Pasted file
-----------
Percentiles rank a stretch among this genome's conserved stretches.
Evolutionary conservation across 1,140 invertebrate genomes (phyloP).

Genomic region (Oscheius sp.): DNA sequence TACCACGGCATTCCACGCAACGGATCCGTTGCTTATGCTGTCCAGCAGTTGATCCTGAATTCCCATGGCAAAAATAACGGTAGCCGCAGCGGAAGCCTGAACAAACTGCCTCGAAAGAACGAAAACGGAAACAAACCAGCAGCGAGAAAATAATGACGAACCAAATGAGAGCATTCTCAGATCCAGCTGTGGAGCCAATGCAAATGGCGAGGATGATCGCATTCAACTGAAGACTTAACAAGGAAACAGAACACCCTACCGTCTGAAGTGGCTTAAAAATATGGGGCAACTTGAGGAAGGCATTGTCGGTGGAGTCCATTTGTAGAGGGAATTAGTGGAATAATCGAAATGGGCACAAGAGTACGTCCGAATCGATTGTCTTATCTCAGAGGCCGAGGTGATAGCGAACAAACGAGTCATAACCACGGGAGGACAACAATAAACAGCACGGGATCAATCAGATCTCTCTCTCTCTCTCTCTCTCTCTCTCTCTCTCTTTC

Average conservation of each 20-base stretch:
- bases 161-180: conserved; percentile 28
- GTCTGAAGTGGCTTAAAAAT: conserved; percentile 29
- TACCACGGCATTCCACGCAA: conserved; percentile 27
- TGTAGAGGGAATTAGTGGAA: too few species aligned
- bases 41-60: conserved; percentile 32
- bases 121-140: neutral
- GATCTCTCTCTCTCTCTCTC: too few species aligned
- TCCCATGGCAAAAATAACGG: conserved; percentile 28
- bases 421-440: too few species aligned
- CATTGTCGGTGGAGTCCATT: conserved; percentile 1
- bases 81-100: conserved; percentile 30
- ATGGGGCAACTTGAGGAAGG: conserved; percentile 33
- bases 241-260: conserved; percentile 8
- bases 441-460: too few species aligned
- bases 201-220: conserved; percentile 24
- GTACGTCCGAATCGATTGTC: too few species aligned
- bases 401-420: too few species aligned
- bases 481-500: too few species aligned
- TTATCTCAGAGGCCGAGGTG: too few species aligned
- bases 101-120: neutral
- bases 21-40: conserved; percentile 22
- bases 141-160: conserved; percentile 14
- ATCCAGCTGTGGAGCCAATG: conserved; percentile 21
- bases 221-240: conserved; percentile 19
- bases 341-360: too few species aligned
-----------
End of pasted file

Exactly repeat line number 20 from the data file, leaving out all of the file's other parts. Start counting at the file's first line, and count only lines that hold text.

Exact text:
- GTACGTCCGAATCGATTGTC: too few species aligned